A major sense in sensory integration, the proprioceptive system is one of three primary sensory networks that are linked, and yet act separately from one another. The other systems of this grouping include the vestibular system and the tactile system. The tactile system is a network of nerves that responds to pain and touch.
One of the dysfunctions of this system results in tactile defensiveness, a condition in which a person feels extreme sensitivity when he is touched only lightly. This type of reaction can happen when abnormal neural signalsare conveyed to the brain’s cortex; this can also interfere with other cognitive processes.
In turn, this type of reaction can also cause the brain to be overly stimulated. As a result, the patient is unable to organize his thoughts correctly or react properly to external stimuli.
The Vestibular System
The vestibular system, yet another critical system for survival, includes all the structures of the inner ear or the semi-circular canals that are able to detect movement or changes in the position of the head.
For instance, the vestibular system can tell you when your head is either tilted or upright, even when your eyes are shut. A dysfunction of this particular system can cause one of two different abnormalities.
For example, some children suffering from autism may be extra sensitive to any vestibular stimulation and, therefore, feel fearful of regular movements that are involved inactivities on ramps, swings, slides or hills.
They may also, as a result, have problems when learning to descend or climb hills. Not only that, they may feel apprehensive about crawling or walking on unstable surfaces.
When one looks at a child who is suffering from this dysfunction, he is often seen as clumsy. On the other hand, he may also seek intense sensory experiences that include such activities as spinning, jumping, or whirling. A child who reacts in this way is continuously attempting to stimulate his vestibular system.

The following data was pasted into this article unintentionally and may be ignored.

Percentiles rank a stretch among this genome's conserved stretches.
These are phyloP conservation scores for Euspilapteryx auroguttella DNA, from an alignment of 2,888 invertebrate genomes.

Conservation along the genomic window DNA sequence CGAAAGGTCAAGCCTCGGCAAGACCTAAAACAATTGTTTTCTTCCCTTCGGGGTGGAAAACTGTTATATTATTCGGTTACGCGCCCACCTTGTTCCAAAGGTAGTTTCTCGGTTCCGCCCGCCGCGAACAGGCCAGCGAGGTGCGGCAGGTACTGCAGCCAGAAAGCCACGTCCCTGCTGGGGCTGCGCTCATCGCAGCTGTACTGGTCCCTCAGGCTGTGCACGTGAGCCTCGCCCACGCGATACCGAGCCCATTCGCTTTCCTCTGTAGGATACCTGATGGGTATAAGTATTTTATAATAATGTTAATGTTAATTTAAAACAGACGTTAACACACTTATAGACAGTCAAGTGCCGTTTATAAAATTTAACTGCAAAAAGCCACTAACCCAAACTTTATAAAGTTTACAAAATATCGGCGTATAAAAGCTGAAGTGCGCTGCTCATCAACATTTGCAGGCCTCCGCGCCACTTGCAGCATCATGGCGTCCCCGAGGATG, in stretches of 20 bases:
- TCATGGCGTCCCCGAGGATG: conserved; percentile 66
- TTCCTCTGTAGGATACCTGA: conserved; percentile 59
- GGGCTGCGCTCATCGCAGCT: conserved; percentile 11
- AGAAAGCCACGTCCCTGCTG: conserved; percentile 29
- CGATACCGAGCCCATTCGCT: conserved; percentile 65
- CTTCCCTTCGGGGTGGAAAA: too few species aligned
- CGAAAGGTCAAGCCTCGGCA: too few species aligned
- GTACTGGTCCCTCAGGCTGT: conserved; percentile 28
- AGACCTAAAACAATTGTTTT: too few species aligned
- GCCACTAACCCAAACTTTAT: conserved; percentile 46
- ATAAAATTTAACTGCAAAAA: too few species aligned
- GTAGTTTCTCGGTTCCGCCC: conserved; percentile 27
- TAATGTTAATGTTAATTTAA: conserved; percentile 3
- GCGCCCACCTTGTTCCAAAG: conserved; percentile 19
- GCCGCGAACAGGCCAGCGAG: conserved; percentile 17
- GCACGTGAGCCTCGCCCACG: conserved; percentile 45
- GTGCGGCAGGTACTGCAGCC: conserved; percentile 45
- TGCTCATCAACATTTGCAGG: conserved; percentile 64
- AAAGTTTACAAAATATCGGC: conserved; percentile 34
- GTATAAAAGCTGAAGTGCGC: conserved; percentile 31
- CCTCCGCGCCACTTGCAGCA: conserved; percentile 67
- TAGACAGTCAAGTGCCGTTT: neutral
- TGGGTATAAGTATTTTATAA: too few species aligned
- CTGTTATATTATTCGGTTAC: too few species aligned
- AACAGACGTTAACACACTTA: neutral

Joints, Tendons and Muscles
The proprioceptive system references the components of the joints, tendons and muscles, each of which supplies a person with a subconscious awareness of his body’s position. When proprioception is functional, the position of the body can be instantly adjusted in various situations.
For instance, this system is the link that sends the messages to the brain that allow us to sit upright in a chair, step smoothly off a curb or manipulate items by utilizing fine motor movement, such using a spoon or holding a pencil.
Some signs of dysfunction can be seen in a pronounced difficulty in manipulating objects, such as snaps and buttons. Some patients may eat sloppily or exhibit an odd bodily posture as well.
Another area of proprioception is motor or praxis planning. Praxis planning is the ability to carry out or plan various motor tasks. In order for the system to work as it should, it depends on the receipt of accurate information from sensory networks so it can interpret the details effectively.
When a general dysfunction occurs, these three different systems cause various behaviors. For example, a child with autism may be under- or over-responsive to any sensory input, or his activity levels might be exceptionally low or high. He may fatigue easily or constantly move around.
Some children, on the other hand, may fluctuate between these extremes. Fine motor or gross motor coordination issues are also experienced when the above three systems are dysfunctional, leading to problems with language or speech and issues with underachievement.
Therapeutically, a swing has been shown to help with these responses. You can read more about the benefit of using sensory swing here.
Comments will be approved before showing up.